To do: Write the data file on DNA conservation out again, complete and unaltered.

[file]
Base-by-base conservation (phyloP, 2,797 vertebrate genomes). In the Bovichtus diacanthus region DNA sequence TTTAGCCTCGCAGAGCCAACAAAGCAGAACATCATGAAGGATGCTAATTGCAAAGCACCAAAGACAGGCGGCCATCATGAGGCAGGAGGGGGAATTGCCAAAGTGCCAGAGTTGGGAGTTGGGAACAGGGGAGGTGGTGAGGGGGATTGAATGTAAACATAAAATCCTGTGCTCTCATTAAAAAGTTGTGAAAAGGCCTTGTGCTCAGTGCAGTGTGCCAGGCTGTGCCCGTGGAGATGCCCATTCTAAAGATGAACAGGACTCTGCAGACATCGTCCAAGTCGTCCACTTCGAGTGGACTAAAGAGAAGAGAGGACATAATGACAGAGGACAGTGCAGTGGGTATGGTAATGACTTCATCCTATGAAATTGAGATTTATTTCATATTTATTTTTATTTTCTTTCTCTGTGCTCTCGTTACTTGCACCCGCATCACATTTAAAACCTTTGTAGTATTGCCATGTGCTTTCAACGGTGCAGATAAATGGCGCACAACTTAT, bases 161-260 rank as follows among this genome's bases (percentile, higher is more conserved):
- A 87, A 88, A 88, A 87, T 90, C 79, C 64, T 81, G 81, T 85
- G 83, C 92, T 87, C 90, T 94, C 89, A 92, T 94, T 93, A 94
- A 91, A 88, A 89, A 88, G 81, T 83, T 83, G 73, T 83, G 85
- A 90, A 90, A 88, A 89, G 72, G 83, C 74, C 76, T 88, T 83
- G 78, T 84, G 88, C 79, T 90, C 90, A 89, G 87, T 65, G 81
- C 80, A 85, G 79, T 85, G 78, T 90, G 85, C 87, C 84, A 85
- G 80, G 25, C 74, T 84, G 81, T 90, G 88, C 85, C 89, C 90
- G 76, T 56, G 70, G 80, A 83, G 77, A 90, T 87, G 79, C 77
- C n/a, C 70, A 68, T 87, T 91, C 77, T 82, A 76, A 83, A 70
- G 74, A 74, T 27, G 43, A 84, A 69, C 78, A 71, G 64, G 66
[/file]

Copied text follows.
Base-by-base conservation (phyloP, 2,797 vertebrate genomes). In the Bovichtus diacanthus region DNA sequence TTTAGCCTCGCAGAGCCAACAAAGCAGAACATCATGAAGGATGCTAATTGCAAAGCACCAAAGACAGGCGGCCATCATGAGGCAGGAGGGGGAATTGCCAAAGTGCCAGAGTTGGGAGTTGGGAACAGGGGAGGTGGTGAGGGGGATTGAATGTAAACATAAAATCCTGTGCTCTCATTAAAAAGTTGTGAAAAGGCCTTGTGCTCAGTGCAGTGTGCCAGGCTGTGCCCGTGGAGATGCCCATTCTAAAGATGAACAGGACTCTGCAGACATCGTCCAAGTCGTCCACTTCGAGTGGACTAAAGAGAAGAGAGGACATAATGACAGAGGACAGTGCAGTGGGTATGGTAATGACTTCATCCTATGAAATTGAGATTTATTTCATATTTATTTTTATTTTCTTTCTCTGTGCTCTCGTTACTTGCACCCGCATCACATTTAAAACCTTTGTAGTATTGCCATGTGCTTTCAACGGTGCAGATAAATGGCGCACAACTTAT, bases 161-260 rank as follows among this genome's bases (percentile, higher is more conserved):
- A 87, A 88, A 88, A 87, T 90, C 79, C 64, T 81, G 81, T 85
- G 83, C 92, T 87, C 90, T 94, C 89, A 92, T 94, T 93, A 94
- A 91, A 88, A 89, A 88, G 81, T 83, T 83, G 73, T 83, G 85
- A 90, A 90, A 88, A 89, G 72, G 83, C 74, C 76, T 88, T 83
- G 78, T 84, G 88, C 79, T 90, C 90, A 89, G 87, T 65, G 81
- C 80, A 85, G 79, T 85, G 78, T 90, G 85, C 87, C 84, A 85
- G 80, G 25, C 74, T 84, G 81, T 90, G 88, C 85, C 89, C 90
- G 76, T 56, G 70, G 80, A 83, G 77, A 90, T 87, G 79, C 77
- C n/a, C 70, A 68, T 87, T 91, C 77, T 82, A 76, A 83, A 70
- G 74, A 74, T 27, G 43, A 84, A 69, C 78, A 71, G 64, G 66